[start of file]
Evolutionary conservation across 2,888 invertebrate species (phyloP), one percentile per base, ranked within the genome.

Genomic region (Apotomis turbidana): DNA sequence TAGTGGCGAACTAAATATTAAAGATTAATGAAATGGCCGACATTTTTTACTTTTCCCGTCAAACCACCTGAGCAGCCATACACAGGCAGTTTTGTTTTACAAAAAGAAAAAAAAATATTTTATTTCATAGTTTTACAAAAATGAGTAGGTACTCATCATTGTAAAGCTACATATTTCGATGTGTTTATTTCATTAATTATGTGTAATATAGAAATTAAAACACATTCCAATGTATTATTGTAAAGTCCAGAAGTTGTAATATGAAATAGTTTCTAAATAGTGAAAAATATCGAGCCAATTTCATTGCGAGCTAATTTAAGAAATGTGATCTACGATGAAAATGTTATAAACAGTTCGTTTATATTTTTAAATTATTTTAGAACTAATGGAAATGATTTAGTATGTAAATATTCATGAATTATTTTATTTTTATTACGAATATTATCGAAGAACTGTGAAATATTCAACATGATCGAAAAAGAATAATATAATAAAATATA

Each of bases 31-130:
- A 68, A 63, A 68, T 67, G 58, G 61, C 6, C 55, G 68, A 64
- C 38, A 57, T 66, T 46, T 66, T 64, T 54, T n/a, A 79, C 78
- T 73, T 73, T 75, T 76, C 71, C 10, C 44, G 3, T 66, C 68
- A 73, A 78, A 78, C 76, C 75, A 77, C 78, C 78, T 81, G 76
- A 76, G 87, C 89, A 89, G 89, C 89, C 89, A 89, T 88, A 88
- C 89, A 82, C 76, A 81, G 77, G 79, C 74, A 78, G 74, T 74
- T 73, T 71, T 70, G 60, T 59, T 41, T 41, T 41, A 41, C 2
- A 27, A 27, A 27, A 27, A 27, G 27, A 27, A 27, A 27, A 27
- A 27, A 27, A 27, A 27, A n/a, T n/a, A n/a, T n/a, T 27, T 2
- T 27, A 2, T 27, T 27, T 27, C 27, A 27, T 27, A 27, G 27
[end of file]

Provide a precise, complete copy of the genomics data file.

Evolutionary conservation across 2,888 invertebrate species (phyloP), one percentile per base, ranked within the genome.

Genomic region (Apotomis turbidana): DNA sequence TAGTGGCGAACTAAATATTAAAGATTAATGAAATGGCCGACATTTTTTACTTTTCCCGTCAAACCACCTGAGCAGCCATACACAGGCAGTTTTGTTTTACAAAAAGAAAAAAAAATATTTTATTTCATAGTTTTACAAAAATGAGTAGGTACTCATCATTGTAAAGCTACATATTTCGATGTGTTTATTTCATTAATTATGTGTAATATAGAAATTAAAACACATTCCAATGTATTATTGTAAAGTCCAGAAGTTGTAATATGAAATAGTTTCTAAATAGTGAAAAATATCGAGCCAATTTCATTGCGAGCTAATTTAAGAAATGTGATCTACGATGAAAATGTTATAAACAGTTCGTTTATATTTTTAAATTATTTTAGAACTAATGGAAATGATTTAGTATGTAAATATTCATGAATTATTTTATTTTTATTACGAATATTATCGAAGAACTGTGAAATATTCAACATGATCGAAAAAGAATAATATAATAAAATATA

Each of bases 31-130:
- A 68, A 63, A 68, T 67, G 58, G 61, C 6, C 55, G 68, A 64
- C 38, A 57, T 66, T 46, T 66, T 64, T 54, T n/a, A 79, C 78
- T 73, T 73, T 75, T 76, C 71, C 10, C 44, G 3, T 66, C 68
- A 73, A 78, A 78, C 76, C 75, A 77, C 78, C 78, T 81, G 76
- A 76, G 87, C 89, A 89, G 89, C 89, C 89, A 89, T 88, A 88
- C 89, A 82, C 76, A 81, G 77, G 79, C 74, A 78, G 74, T 74
- T 73, T 71, T 70, G 60, T 59, T 41, T 41, T 41, A 41, C 2
- A 27, A 27, A 27, A 27, A 27, G 27, A 27, A 27, A 27, A 27
- A 27, A 27, A 27, A 27, A n/a, T n/a, A n/a, T n/a, T 27, T 2
- T 27, A 2, T 27, T 27, T 27, C 27, A 27, T 27, A 27, G 27